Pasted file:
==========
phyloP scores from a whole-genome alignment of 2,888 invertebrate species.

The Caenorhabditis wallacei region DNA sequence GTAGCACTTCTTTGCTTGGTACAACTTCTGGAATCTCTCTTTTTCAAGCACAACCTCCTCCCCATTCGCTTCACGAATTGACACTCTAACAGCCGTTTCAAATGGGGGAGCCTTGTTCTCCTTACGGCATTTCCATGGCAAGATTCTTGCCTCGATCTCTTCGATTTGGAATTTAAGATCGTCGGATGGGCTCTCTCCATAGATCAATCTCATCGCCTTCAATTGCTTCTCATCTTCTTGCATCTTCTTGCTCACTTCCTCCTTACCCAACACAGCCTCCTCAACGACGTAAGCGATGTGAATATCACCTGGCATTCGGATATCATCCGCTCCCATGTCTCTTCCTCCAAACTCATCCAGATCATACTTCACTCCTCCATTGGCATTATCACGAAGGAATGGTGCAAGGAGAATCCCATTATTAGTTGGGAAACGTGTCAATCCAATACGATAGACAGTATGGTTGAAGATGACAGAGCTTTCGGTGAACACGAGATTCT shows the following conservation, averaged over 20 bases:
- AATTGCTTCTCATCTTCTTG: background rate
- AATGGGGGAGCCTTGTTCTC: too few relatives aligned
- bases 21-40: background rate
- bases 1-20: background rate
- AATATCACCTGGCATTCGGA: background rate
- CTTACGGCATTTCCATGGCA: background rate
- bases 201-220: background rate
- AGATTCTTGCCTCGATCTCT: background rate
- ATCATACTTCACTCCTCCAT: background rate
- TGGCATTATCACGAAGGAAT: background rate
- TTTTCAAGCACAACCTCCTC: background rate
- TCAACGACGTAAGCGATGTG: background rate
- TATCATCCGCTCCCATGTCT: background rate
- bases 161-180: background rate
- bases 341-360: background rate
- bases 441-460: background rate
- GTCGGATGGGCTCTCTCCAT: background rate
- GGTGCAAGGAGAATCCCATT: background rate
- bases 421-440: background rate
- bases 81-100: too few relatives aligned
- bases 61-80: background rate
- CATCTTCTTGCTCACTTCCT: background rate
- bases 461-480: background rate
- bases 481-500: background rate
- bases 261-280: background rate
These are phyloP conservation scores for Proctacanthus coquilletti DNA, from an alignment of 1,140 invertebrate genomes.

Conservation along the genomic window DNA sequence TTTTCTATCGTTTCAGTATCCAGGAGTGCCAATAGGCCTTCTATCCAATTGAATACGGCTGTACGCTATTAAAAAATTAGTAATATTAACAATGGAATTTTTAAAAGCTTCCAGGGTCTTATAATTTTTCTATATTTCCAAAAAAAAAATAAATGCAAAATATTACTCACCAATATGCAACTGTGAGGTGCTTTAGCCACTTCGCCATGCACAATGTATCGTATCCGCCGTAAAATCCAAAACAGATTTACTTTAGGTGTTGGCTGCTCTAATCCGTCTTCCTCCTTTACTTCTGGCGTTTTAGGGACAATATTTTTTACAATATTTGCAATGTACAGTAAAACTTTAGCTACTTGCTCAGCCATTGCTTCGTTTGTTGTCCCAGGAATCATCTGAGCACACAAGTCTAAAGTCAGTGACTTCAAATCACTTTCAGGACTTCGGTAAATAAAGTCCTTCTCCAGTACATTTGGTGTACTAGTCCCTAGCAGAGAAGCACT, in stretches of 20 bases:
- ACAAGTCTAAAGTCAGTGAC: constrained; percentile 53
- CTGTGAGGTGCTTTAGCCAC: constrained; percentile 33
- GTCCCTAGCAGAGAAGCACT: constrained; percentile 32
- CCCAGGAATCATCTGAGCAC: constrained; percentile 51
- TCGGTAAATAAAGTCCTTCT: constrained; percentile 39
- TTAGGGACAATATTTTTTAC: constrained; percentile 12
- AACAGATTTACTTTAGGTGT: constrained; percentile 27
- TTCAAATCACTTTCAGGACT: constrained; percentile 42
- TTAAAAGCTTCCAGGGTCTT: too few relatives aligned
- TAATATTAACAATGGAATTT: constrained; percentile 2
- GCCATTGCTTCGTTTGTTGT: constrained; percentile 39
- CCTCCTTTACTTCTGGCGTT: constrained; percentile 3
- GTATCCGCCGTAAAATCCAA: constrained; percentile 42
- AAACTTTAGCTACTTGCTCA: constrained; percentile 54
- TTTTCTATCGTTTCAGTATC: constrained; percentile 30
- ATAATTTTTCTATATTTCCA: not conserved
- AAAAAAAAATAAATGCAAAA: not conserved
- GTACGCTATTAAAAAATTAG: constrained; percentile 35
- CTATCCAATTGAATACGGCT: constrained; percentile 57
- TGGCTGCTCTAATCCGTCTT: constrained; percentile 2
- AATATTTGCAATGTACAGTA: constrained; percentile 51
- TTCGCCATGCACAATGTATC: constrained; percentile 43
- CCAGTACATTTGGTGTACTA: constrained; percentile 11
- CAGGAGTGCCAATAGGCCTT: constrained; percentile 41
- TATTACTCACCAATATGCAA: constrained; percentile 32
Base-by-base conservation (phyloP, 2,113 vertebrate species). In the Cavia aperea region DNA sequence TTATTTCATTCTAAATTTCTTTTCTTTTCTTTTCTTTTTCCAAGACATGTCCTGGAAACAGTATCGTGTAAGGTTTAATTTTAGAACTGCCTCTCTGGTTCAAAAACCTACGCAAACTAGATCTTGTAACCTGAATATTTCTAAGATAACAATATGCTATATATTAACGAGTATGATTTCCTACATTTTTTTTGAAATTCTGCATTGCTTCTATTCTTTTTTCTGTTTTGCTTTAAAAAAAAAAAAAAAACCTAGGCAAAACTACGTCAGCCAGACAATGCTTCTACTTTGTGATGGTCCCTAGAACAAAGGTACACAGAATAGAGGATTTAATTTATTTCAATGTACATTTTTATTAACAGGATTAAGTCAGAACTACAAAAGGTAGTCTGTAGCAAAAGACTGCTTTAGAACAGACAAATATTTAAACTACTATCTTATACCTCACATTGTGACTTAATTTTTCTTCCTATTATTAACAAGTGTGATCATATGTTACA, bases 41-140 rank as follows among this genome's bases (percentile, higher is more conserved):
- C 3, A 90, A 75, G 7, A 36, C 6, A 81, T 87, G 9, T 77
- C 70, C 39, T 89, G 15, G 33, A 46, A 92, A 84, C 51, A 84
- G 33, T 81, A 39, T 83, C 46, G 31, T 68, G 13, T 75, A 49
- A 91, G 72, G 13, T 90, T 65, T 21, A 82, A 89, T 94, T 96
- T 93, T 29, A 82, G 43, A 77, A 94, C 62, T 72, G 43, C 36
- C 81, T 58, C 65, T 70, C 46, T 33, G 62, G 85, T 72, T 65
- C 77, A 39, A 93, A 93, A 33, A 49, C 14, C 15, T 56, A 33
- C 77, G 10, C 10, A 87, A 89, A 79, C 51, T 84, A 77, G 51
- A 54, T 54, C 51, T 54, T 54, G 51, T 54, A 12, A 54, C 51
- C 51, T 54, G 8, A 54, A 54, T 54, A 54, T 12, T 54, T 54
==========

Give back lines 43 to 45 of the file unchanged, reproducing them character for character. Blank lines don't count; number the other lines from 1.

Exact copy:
- AAACTTTAGCTACTTGCTCA: constrained; percentile 54
- TTTTCTATCGTTTCAGTATC: constrained; percentile 30
- ATAATTTTTCTATATTTCCA: not conserved